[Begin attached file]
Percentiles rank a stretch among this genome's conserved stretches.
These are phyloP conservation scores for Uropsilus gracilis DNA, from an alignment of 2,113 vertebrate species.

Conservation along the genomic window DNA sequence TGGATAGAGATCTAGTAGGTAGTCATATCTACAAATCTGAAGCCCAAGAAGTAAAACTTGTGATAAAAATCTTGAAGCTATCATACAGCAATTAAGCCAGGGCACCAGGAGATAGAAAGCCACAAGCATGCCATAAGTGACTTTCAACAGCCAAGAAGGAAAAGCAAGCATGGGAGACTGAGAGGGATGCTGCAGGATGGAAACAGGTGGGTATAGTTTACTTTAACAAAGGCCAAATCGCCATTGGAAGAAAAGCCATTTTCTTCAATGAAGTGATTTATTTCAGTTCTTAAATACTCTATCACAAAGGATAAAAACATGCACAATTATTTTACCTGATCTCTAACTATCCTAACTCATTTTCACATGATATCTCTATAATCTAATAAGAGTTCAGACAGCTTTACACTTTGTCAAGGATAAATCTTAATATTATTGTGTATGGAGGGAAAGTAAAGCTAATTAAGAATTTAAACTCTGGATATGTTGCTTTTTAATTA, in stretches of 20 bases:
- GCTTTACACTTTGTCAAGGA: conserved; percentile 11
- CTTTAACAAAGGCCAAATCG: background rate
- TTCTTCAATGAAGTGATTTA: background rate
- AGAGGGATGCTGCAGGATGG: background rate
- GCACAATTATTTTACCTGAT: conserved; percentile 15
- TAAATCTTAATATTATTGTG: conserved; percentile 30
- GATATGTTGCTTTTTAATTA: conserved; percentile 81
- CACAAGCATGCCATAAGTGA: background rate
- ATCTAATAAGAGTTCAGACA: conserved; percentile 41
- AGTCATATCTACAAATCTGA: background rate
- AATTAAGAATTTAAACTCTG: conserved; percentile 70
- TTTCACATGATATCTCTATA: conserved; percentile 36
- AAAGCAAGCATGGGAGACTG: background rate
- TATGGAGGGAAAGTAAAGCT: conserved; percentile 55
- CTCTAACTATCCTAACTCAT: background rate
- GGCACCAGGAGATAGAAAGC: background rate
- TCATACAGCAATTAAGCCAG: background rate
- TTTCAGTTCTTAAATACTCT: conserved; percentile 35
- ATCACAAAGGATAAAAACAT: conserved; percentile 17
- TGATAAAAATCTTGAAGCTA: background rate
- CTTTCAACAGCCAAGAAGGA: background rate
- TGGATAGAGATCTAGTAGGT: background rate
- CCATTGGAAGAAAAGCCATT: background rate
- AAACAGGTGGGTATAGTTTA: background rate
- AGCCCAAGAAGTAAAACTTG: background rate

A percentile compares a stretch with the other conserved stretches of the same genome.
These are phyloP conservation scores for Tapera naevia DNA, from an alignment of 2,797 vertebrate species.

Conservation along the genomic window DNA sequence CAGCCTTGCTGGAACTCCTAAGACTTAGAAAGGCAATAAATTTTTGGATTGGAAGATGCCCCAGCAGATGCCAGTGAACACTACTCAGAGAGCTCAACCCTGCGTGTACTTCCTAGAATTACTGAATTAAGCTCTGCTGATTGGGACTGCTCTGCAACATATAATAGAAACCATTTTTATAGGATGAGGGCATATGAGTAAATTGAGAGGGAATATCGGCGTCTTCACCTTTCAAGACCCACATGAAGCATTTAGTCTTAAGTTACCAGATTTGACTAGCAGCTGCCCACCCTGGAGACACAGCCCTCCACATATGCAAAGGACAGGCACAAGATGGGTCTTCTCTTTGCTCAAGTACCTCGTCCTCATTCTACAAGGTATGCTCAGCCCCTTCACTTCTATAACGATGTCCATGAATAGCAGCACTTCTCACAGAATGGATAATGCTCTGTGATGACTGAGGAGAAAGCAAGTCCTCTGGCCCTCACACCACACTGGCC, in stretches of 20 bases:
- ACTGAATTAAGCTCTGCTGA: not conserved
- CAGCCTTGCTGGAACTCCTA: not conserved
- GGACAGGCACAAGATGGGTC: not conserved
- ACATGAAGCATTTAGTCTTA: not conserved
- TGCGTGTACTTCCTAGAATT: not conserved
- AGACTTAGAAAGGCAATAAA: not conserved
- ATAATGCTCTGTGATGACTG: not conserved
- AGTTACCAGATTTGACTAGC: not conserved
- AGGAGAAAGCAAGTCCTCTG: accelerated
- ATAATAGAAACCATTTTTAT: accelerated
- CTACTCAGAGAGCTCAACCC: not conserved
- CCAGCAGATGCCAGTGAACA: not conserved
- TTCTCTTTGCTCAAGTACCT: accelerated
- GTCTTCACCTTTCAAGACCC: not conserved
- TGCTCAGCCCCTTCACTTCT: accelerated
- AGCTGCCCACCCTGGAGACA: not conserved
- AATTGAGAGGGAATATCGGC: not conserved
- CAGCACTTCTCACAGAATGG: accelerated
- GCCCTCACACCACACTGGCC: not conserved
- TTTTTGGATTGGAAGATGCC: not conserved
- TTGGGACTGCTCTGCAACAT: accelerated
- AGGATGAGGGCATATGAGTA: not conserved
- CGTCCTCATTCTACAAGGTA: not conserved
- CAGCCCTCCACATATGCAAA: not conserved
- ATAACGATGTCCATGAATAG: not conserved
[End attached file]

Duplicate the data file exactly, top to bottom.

Percentiles rank a stretch among this genome's conserved stretches.
These are phyloP conservation scores for Uropsilus gracilis DNA, from an alignment of 2,113 vertebrate species.

Conservation along the genomic window DNA sequence TGGATAGAGATCTAGTAGGTAGTCATATCTACAAATCTGAAGCCCAAGAAGTAAAACTTGTGATAAAAATCTTGAAGCTATCATACAGCAATTAAGCCAGGGCACCAGGAGATAGAAAGCCACAAGCATGCCATAAGTGACTTTCAACAGCCAAGAAGGAAAAGCAAGCATGGGAGACTGAGAGGGATGCTGCAGGATGGAAACAGGTGGGTATAGTTTACTTTAACAAAGGCCAAATCGCCATTGGAAGAAAAGCCATTTTCTTCAATGAAGTGATTTATTTCAGTTCTTAAATACTCTATCACAAAGGATAAAAACATGCACAATTATTTTACCTGATCTCTAACTATCCTAACTCATTTTCACATGATATCTCTATAATCTAATAAGAGTTCAGACAGCTTTACACTTTGTCAAGGATAAATCTTAATATTATTGTGTATGGAGGGAAAGTAAAGCTAATTAAGAATTTAAACTCTGGATATGTTGCTTTTTAATTA, in stretches of 20 bases:
- GCTTTACACTTTGTCAAGGA: conserved; percentile 11
- CTTTAACAAAGGCCAAATCG: background rate
- TTCTTCAATGAAGTGATTTA: background rate
- AGAGGGATGCTGCAGGATGG: background rate
- GCACAATTATTTTACCTGAT: conserved; percentile 15
- TAAATCTTAATATTATTGTG: conserved; percentile 30
- GATATGTTGCTTTTTAATTA: conserved; percentile 81
- CACAAGCATGCCATAAGTGA: background rate
- ATCTAATAAGAGTTCAGACA: conserved; percentile 41
- AGTCATATCTACAAATCTGA: background rate
- AATTAAGAATTTAAACTCTG: conserved; percentile 70
- TTTCACATGATATCTCTATA: conserved; percentile 36
- AAAGCAAGCATGGGAGACTG: background rate
- TATGGAGGGAAAGTAAAGCT: conserved; percentile 55
- CTCTAACTATCCTAACTCAT: background rate
- GGCACCAGGAGATAGAAAGC: background rate
- TCATACAGCAATTAAGCCAG: background rate
- TTTCAGTTCTTAAATACTCT: conserved; percentile 35
- ATCACAAAGGATAAAAACAT: conserved; percentile 17
- TGATAAAAATCTTGAAGCTA: background rate
- CTTTCAACAGCCAAGAAGGA: background rate
- TGGATAGAGATCTAGTAGGT: background rate
- CCATTGGAAGAAAAGCCATT: background rate
- AAACAGGTGGGTATAGTTTA: background rate
- AGCCCAAGAAGTAAAACTTG: background rate

A percentile compares a stretch with the other conserved stretches of the same genome.
These are phyloP conservation scores for Tapera naevia DNA, from an alignment of 2,797 vertebrate species.

Conservation along the genomic window DNA sequence CAGCCTTGCTGGAACTCCTAAGACTTAGAAAGGCAATAAATTTTTGGATTGGAAGATGCCCCAGCAGATGCCAGTGAACACTACTCAGAGAGCTCAACCCTGCGTGTACTTCCTAGAATTACTGAATTAAGCTCTGCTGATTGGGACTGCTCTGCAACATATAATAGAAACCATTTTTATAGGATGAGGGCATATGAGTAAATTGAGAGGGAATATCGGCGTCTTCACCTTTCAAGACCCACATGAAGCATTTAGTCTTAAGTTACCAGATTTGACTAGCAGCTGCCCACCCTGGAGACACAGCCCTCCACATATGCAAAGGACAGGCACAAGATGGGTCTTCTCTTTGCTCAAGTACCTCGTCCTCATTCTACAAGGTATGCTCAGCCCCTTCACTTCTATAACGATGTCCATGAATAGCAGCACTTCTCACAGAATGGATAATGCTCTGTGATGACTGAGGAGAAAGCAAGTCCTCTGGCCCTCACACCACACTGGCC, in stretches of 20 bases:
- ACTGAATTAAGCTCTGCTGA: not conserved
- CAGCCTTGCTGGAACTCCTA: not conserved
- GGACAGGCACAAGATGGGTC: not conserved
- ACATGAAGCATTTAGTCTTA: not conserved
- TGCGTGTACTTCCTAGAATT: not conserved
- AGACTTAGAAAGGCAATAAA: not conserved
- ATAATGCTCTGTGATGACTG: not conserved
- AGTTACCAGATTTGACTAGC: not conserved
- AGGAGAAAGCAAGTCCTCTG: accelerated
- ATAATAGAAACCATTTTTAT: accelerated
- CTACTCAGAGAGCTCAACCC: not conserved
- CCAGCAGATGCCAGTGAACA: not conserved
- TTCTCTTTGCTCAAGTACCT: accelerated
- GTCTTCACCTTTCAAGACCC: not conserved
- TGCTCAGCCCCTTCACTTCT: accelerated
- AGCTGCCCACCCTGGAGACA: not conserved
- AATTGAGAGGGAATATCGGC: not conserved
- CAGCACTTCTCACAGAATGG: accelerated
- GCCCTCACACCACACTGGCC: not conserved
- TTTTTGGATTGGAAGATGCC: not conserved
- TTGGGACTGCTCTGCAACAT: accelerated
- AGGATGAGGGCATATGAGTA: not conserved
- CGTCCTCATTCTACAAGGTA: not conserved
- CAGCCCTCCACATATGCAAA: not conserved
- ATAACGATGTCCATGAATAG: not conserved